The first bridge in Nashville, which was also the first bridge over the Cumberland River, was opened to traffic in 1823 at the northeast corner of the city's public square, near the location where the Victory Memorial Bridge now stands. Designed by noted bridge engineer Lewis Wernwag, it was a three-span, covered toll bridge constructed of wood and iron, supported by stone abutments on each bank, and two stone piers in the river channel. In the late 1830's thousands of Cherokees crossed this bridge on the Trail of Tears. By the mid-nineteenth century, the new generation of steamboats was too tall to pass under the bridge, so in 1850 the first Woodland Street Bridge was built to replace it. The 1823 Nashville Toll Bridge was then dismantled in 1851.
In 2012 the Native History Association discovered that the west abutment of the 1823 Nashville Toll Bridge still stands on the river bank in downtown Nashville, almost completely intact and in a surprisingly good state of preservation, considering it had been completely neglected for more than 160 years. Since then we have worked with the National Park Service, the Tennessee Department of Transportation, which owns the site, Historic Nashville, Inc., and Save The Cumberland to document, preserve, and interpret the abutment as a significant historical site. It's now a Trail of Tears National Historic Trail Certified Site.
The 1823 Nashville Toll Bridge site is located in downtown Nashville, Tennessee, on the Gay Street Connector near the underpass for the Victory Memorial Bridge, at approximately 36.1680989, -86.7773790. The site is also located on the Cumberland River Greenway. Two interpretive panels mark the site, and you can see the top corner of the abutment from the sidewalk. There is metered parking along the street at the site and paid parking lots and garages nearby. It's within walking distance from attractions on 2nd Avenue like BB King's Blues Club, Wildhorse Saloon, and Hard Rock Cafe.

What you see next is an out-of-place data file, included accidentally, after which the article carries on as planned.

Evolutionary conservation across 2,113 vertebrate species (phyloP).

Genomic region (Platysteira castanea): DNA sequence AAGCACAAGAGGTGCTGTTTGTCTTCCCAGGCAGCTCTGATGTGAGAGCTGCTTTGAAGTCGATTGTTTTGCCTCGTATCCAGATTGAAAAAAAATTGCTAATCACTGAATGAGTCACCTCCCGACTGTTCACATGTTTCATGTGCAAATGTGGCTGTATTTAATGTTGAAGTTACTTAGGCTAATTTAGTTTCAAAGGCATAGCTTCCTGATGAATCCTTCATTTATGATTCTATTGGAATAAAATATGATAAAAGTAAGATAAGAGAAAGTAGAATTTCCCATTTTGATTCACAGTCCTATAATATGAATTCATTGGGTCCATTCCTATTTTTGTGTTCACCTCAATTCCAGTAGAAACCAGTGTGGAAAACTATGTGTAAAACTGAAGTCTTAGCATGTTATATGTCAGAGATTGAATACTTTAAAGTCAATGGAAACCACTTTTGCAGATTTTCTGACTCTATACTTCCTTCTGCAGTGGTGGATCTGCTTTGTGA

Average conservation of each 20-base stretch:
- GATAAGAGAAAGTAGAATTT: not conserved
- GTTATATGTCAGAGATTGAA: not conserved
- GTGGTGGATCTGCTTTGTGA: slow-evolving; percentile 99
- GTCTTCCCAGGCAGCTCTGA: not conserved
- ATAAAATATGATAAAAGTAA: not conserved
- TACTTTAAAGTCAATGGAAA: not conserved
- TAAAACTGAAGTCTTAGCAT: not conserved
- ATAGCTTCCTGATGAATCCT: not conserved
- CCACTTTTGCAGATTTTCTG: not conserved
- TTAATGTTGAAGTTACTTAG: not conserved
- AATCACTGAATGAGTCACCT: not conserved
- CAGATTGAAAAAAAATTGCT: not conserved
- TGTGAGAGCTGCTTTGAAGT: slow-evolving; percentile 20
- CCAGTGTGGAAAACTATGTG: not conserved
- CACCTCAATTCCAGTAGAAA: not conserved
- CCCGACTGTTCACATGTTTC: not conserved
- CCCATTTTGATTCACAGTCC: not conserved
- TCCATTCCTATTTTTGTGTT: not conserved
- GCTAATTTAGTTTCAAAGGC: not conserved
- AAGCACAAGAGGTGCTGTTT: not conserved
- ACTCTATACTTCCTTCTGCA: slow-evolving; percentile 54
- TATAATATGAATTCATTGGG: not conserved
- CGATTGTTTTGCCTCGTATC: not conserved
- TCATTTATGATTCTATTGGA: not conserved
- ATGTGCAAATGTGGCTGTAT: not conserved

We also highly recommend visiting the Fort Nashborough History Center, located about 1/4 mile away in Riverfront Park, to learn about the early Native history of Middle Tennessee. Fort Nashborough is the site of the first permanent American settlement in the area, and there is a direct connection between the events that took place there and those that eventually led to the Indian Removal Act of 1830 and the Cherokee being forced to cross the bridge here in 1838.
Native History Association Facebook Albums:
"The First Bridge Over The Cumberland" - A collection of newspaper articles about the Nashville Toll Bridge, dated from 1818 to 1824. From Nashville History, a blog by Debie Oeser Cox.
"Colossus Bridge Designer - Lewis Wernwag" - An article about Lewis Wernwag in Structure magazine by Dr. F.E. Griggs, Jr.
"Colossus Bridge Designer - Lewis Wernwag" - An article about Lewis Wernwag in Structure magazine by Frank Griggs, Jr.
"The Colossus of the Schuylkill River" - An article about Lewis Wernwag's most famous bridge in Structure magazine by Frank Griggs, Jr.
"Lewis Wernwag, Engineer" - A Facebook page managed by Native History Association President Pat Cummins
Trail of Tears National Historic Trail - National Park Service